Judicial umpiring-WTR

Brett M. Kavanaugh, The Judge as Umpire: Ten Principles, 65 Cath. U. L. Rev. 683 (2016).

First, and most obviously, a good judge, like a good umpire, cannot act as a partisan.

Fifth, at the same time, to be a good judge and a good umpire you have to possess some backbone.

Sixth, to be a good judge and a good umpire, you have to tune out the crowd noise.

And from the abstract:

Judge Kavanaugh discusses the notion of Judges as umpires and sets forth ten principles that are vital for an impartial judiciary dedicated to the rule of law in our separation of powers system. According to Judge Kavanaugh, Judges cannot act as partisans, must follow establish rules and principles, and must strive for consistency, not only in terms of respecting precedent, but from day to day, in how they decide cases, confront issues, interpret statutes and interpret the Constitution.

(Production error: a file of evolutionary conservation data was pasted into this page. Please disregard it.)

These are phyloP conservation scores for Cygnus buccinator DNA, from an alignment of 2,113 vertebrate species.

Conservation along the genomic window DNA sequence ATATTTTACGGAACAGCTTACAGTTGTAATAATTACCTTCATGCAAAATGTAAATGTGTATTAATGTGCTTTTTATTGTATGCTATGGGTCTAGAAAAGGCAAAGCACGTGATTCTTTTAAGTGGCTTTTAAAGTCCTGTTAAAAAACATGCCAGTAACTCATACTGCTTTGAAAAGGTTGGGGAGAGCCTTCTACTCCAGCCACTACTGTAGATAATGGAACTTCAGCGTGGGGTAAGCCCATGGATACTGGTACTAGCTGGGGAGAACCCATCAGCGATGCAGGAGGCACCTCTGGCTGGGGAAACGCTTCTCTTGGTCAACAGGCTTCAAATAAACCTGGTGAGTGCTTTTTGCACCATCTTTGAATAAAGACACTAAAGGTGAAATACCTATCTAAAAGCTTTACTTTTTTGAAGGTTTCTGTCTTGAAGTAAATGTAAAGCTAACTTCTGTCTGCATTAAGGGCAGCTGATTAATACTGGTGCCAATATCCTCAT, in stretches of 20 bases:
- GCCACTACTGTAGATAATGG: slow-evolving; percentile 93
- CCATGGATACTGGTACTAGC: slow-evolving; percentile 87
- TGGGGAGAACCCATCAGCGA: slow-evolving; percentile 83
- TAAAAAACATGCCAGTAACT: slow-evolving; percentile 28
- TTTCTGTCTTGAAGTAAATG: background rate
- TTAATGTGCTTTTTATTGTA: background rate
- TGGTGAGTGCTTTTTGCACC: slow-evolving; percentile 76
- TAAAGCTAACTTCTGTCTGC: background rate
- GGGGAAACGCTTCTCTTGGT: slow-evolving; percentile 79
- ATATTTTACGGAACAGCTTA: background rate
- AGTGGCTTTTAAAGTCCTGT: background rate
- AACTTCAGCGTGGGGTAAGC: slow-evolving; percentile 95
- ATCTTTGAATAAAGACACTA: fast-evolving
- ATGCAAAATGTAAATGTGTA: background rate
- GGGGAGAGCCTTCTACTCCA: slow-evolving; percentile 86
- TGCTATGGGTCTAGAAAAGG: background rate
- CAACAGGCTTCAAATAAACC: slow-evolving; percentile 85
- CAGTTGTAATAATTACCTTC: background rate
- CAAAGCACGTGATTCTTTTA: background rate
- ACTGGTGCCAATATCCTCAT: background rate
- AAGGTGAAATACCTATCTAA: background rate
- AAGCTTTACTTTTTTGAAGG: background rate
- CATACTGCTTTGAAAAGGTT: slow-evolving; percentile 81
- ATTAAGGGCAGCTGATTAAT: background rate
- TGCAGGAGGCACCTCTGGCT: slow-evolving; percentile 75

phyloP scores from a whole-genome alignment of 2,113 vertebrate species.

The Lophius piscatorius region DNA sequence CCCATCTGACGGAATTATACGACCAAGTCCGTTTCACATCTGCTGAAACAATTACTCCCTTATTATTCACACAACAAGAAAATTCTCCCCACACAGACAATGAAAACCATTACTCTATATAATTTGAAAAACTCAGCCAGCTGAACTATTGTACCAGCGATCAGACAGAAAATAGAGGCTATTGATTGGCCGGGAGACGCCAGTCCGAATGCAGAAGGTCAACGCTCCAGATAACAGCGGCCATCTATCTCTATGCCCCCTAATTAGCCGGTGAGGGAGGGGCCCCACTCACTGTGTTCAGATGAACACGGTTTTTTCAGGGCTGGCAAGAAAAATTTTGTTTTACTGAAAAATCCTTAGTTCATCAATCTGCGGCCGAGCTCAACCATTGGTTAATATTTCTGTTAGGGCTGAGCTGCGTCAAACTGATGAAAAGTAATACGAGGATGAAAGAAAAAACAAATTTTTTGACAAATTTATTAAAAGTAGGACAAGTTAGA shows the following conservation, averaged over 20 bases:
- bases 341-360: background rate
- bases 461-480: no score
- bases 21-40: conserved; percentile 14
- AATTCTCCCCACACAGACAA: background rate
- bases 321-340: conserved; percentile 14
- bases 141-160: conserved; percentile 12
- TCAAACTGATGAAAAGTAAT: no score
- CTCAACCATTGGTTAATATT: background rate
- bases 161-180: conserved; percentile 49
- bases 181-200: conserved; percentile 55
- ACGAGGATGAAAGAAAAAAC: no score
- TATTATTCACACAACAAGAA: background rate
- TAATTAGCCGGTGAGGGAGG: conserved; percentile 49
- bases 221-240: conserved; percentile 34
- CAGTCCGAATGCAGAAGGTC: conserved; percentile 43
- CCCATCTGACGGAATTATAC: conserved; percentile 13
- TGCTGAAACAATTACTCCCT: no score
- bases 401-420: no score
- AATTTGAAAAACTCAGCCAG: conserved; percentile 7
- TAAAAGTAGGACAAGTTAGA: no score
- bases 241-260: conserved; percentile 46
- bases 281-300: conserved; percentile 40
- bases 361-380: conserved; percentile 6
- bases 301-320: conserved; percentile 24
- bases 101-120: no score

Judges must also understand that their role is to apply the rules rather than remake the rules according to their own policy views and have the fortitude to stand up to the other political branches in deciding that an action is unconstitutional or otherwise unlawful. In maintain their role in standing up to other political branches and refraining from remaking the law, Judges must have the ability to tune out criticism, so that they are able to stand up for unpopular positions.

In their conduct, Judges must maintain a proper demeanor, keeping emotions in check, be collegial, and have the ability to work with colleagues and learn from them in order to reach the best decisions. And finally in reaching their decisions, Judges must be clear in explaining their reasoning behind a decision.

Of course, for us to be good judges and good umpires, the rule-makers can help by drafting rules that are as clear as possible. And, in the federal system, that means Congress.